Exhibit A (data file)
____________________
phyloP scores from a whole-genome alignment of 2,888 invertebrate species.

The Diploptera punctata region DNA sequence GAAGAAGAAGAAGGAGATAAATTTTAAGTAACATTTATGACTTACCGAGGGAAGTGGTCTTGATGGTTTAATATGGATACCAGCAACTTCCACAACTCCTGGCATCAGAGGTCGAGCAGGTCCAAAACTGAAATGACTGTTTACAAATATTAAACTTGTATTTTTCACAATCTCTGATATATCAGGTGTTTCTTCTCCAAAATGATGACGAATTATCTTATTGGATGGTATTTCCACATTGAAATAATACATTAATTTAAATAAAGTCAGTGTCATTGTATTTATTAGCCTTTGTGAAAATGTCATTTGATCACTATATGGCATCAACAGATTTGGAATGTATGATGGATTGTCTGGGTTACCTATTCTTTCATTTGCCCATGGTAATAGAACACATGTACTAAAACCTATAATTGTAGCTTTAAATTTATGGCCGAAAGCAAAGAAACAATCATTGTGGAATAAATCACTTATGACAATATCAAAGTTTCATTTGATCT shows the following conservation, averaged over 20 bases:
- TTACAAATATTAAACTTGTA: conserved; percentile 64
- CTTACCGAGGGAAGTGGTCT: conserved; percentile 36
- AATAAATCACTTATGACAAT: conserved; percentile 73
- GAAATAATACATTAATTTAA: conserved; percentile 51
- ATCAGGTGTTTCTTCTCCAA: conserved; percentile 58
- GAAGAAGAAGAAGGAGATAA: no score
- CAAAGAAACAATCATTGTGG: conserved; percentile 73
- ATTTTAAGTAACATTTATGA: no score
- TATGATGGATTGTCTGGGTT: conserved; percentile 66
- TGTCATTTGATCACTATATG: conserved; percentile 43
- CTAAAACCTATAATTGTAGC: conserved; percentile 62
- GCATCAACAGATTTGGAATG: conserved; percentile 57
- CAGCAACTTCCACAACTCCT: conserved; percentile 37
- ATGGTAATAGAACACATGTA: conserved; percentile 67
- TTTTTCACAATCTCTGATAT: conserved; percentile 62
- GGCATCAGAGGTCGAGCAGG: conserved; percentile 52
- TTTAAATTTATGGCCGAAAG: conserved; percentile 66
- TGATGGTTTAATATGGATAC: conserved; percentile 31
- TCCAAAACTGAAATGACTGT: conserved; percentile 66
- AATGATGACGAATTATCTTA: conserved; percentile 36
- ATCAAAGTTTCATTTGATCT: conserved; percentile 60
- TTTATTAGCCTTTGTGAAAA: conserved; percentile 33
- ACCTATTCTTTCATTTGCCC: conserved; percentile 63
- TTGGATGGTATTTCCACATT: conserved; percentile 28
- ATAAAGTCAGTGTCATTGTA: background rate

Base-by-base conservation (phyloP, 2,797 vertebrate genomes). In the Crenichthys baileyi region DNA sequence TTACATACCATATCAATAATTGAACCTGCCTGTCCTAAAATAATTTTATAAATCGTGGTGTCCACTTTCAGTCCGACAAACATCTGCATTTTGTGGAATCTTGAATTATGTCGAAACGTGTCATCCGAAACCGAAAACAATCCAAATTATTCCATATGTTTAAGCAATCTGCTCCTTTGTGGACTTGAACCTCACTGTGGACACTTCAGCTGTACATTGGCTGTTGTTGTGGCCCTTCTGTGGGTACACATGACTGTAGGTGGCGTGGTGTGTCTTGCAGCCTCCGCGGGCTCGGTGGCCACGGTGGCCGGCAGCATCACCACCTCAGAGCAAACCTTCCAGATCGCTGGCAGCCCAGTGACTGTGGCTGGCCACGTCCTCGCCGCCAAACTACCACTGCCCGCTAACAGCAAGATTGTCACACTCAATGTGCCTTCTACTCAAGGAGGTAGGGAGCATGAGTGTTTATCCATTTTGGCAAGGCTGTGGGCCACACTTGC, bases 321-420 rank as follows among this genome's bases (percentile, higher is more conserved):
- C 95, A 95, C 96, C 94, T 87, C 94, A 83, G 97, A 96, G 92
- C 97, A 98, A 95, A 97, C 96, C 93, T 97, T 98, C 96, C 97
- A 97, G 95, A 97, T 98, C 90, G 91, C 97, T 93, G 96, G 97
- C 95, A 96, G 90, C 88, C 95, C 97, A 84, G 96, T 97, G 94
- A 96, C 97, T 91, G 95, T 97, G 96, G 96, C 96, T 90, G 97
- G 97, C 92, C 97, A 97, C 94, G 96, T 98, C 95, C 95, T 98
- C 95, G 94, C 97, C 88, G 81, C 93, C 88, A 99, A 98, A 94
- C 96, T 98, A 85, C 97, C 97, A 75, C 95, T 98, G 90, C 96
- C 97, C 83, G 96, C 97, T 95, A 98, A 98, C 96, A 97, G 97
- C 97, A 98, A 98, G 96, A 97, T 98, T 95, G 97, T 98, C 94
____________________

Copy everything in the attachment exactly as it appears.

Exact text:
phyloP scores from a whole-genome alignment of 2,888 invertebrate species.

The Diploptera punctata region DNA sequence GAAGAAGAAGAAGGAGATAAATTTTAAGTAACATTTATGACTTACCGAGGGAAGTGGTCTTGATGGTTTAATATGGATACCAGCAACTTCCACAACTCCTGGCATCAGAGGTCGAGCAGGTCCAAAACTGAAATGACTGTTTACAAATATTAAACTTGTATTTTTCACAATCTCTGATATATCAGGTGTTTCTTCTCCAAAATGATGACGAATTATCTTATTGGATGGTATTTCCACATTGAAATAATACATTAATTTAAATAAAGTCAGTGTCATTGTATTTATTAGCCTTTGTGAAAATGTCATTTGATCACTATATGGCATCAACAGATTTGGAATGTATGATGGATTGTCTGGGTTACCTATTCTTTCATTTGCCCATGGTAATAGAACACATGTACTAAAACCTATAATTGTAGCTTTAAATTTATGGCCGAAAGCAAAGAAACAATCATTGTGGAATAAATCACTTATGACAATATCAAAGTTTCATTTGATCT shows the following conservation, averaged over 20 bases:
- TTACAAATATTAAACTTGTA: conserved; percentile 64
- CTTACCGAGGGAAGTGGTCT: conserved; percentile 36
- AATAAATCACTTATGACAAT: conserved; percentile 73
- GAAATAATACATTAATTTAA: conserved; percentile 51
- ATCAGGTGTTTCTTCTCCAA: conserved; percentile 58
- GAAGAAGAAGAAGGAGATAA: no score
- CAAAGAAACAATCATTGTGG: conserved; percentile 73
- ATTTTAAGTAACATTTATGA: no score
- TATGATGGATTGTCTGGGTT: conserved; percentile 66
- TGTCATTTGATCACTATATG: conserved; percentile 43
- CTAAAACCTATAATTGTAGC: conserved; percentile 62
- GCATCAACAGATTTGGAATG: conserved; percentile 57
- CAGCAACTTCCACAACTCCT: conserved; percentile 37
- ATGGTAATAGAACACATGTA: conserved; percentile 67
- TTTTTCACAATCTCTGATAT: conserved; percentile 62
- GGCATCAGAGGTCGAGCAGG: conserved; percentile 52
- TTTAAATTTATGGCCGAAAG: conserved; percentile 66
- TGATGGTTTAATATGGATAC: conserved; percentile 31
- TCCAAAACTGAAATGACTGT: conserved; percentile 66
- AATGATGACGAATTATCTTA: conserved; percentile 36
- ATCAAAGTTTCATTTGATCT: conserved; percentile 60
- TTTATTAGCCTTTGTGAAAA: conserved; percentile 33
- ACCTATTCTTTCATTTGCCC: conserved; percentile 63
- TTGGATGGTATTTCCACATT: conserved; percentile 28
- ATAAAGTCAGTGTCATTGTA: background rate

Base-by-base conservation (phyloP, 2,797 vertebrate genomes). In the Crenichthys baileyi region DNA sequence TTACATACCATATCAATAATTGAACCTGCCTGTCCTAAAATAATTTTATAAATCGTGGTGTCCACTTTCAGTCCGACAAACATCTGCATTTTGTGGAATCTTGAATTATGTCGAAACGTGTCATCCGAAACCGAAAACAATCCAAATTATTCCATATGTTTAAGCAATCTGCTCCTTTGTGGACTTGAACCTCACTGTGGACACTTCAGCTGTACATTGGCTGTTGTTGTGGCCCTTCTGTGGGTACACATGACTGTAGGTGGCGTGGTGTGTCTTGCAGCCTCCGCGGGCTCGGTGGCCACGGTGGCCGGCAGCATCACCACCTCAGAGCAAACCTTCCAGATCGCTGGCAGCCCAGTGACTGTGGCTGGCCACGTCCTCGCCGCCAAACTACCACTGCCCGCTAACAGCAAGATTGTCACACTCAATGTGCCTTCTACTCAAGGAGGTAGGGAGCATGAGTGTTTATCCATTTTGGCAAGGCTGTGGGCCACACTTGC, bases 321-420 rank as follows among this genome's bases (percentile, higher is more conserved):
- C 95, A 95, C 96, C 94, T 87, C 94, A 83, G 97, A 96, G 92
- C 97, A 98, A 95, A 97, C 96, C 93, T 97, T 98, C 96, C 97
- A 97, G 95, A 97, T 98, C 90, G 91, C 97, T 93, G 96, G 97
- C 95, A 96, G 90, C 88, C 95, C 97, A 84, G 96, T 97, G 94
- A 96, C 97, T 91, G 95, T 97, G 96, G 96, C 96, T 90, G 97
- G 97, C 92, C 97, A 97, C 94, G 96, T 98, C 95, C 95, T 98
- C 95, G 94, C 97, C 88, G 81, C 93, C 88, A 99, A 98, A 94
- C 96, T 98, A 85, C 97, C 97, A 75, C 95, T 98, G 90, C 96
- C 97, C 83, G 96, C 97, T 95, A 98, A 98, C 96, A 97, G 97
- C 97, A 98, A 98, G 96, A 97, T 98, T 95, G 97, T 98, C 94